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TRIOS FROM CONTEMPORARY CHICAGO
The acclaimed Lincoln Trio explores works by contemporary Chicago composers in the follow up to its Ernst Bacon and Leo Sowerby trios album. The program includes trios by contemporary Chicago composers including Augusta Read Thomas and world-premiere recordings of music by Stacy Garrop, Shulamit Ran, and a new commission by Shawn E. Okpebholo.
FRENCH STRING TRIOS
Black Oak Ensemble follows its acclaimed debut album, Silenced Voices, with a double-disc program exploring music by French and Corsican composers spanning the 20th century, including Henri Tomasi, Jean Cras, and onetime Chicago Symphony Orchestra music director Jean Martinon, among others.
CEDILLE EMERGING ARTIST COMPETITION WINNER: JULIAN VELASCO
Saxophonist Julian Velasco will record and release his Cedille debut album as the winner of this year’s Emerging Artist Competition.
VIOLIN CONCERTOS BY BLACK COMPOSERS THROUGH THE CENTURIES
Cedille celebrates the 25th anniversary of the release of Rachel Barton Pine’s landmark album, Violin Concertos by Black Composers of the 18th and 19th Centuries with an exciting rerelease. This Silver Anniversary edition will feature a new addition to the program: Pine’s performance of Florence Price’s Violin Concerto No. 2, to be recorded with the Royal Scottish National Orchestra conducted by Jonathan Hayward.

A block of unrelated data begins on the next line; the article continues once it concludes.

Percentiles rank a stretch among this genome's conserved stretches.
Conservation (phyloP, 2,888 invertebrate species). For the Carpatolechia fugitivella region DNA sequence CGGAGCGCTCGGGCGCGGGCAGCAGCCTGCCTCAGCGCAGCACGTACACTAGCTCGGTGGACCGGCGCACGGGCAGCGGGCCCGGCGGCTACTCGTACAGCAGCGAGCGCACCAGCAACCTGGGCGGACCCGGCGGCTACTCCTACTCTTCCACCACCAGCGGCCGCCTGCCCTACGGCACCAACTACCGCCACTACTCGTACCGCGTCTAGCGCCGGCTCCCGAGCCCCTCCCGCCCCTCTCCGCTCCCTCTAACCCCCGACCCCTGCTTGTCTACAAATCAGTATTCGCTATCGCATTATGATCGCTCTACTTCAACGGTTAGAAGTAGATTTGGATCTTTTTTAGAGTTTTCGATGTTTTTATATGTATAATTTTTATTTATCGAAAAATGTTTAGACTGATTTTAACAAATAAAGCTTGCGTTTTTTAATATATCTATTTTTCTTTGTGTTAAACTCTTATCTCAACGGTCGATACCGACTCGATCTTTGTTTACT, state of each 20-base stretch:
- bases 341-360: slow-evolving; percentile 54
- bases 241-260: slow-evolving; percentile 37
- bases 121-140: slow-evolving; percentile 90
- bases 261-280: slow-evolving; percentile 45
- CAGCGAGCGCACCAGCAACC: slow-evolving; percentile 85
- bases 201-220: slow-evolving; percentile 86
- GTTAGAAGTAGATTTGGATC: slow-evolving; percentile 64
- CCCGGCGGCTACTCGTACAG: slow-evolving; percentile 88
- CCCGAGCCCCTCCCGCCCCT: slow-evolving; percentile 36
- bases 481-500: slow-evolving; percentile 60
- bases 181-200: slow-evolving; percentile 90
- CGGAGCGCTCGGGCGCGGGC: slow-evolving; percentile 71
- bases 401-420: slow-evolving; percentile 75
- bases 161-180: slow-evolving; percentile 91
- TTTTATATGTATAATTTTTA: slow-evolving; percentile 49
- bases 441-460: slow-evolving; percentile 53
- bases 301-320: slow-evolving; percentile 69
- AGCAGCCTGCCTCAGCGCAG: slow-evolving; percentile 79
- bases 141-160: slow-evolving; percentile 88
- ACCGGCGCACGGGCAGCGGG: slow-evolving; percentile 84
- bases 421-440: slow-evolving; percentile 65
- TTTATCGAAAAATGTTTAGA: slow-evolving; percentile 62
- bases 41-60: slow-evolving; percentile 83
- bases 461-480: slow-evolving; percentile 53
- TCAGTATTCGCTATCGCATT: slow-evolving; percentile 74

BEETHOVEN COMPLETE STRING QUARTETS, VOLUME 3
The Dover Quartet presents part 3 of its 3-volume recording of the composer’s complete string quartets. Dubbed “the young American string quartet of the moment” (The New Yorker), the Dover Quartet has won widespread acclaim for its previous Cedille recordings, Tribute — Dover Quartet Plays Mozart and Voices of Defiance.
Acclaimed clarinetist Anthony McGill reunites with the Grammy-winning Pacifica Quartet for an album highlighting contemporary American stories. The program features moving clarinet quintets, including one composed by Ben Shirley, inspired by his journey out of homelessness in Los Angeles’ Skid Row; a work by James Lee inspired by historical aspects of Indigenous America; Valerie Coleman’s musical exploration of the life of Muhammed Ali; and Richard Danielpour’s musical reflection on the 1963 Birmingham Church Bombing.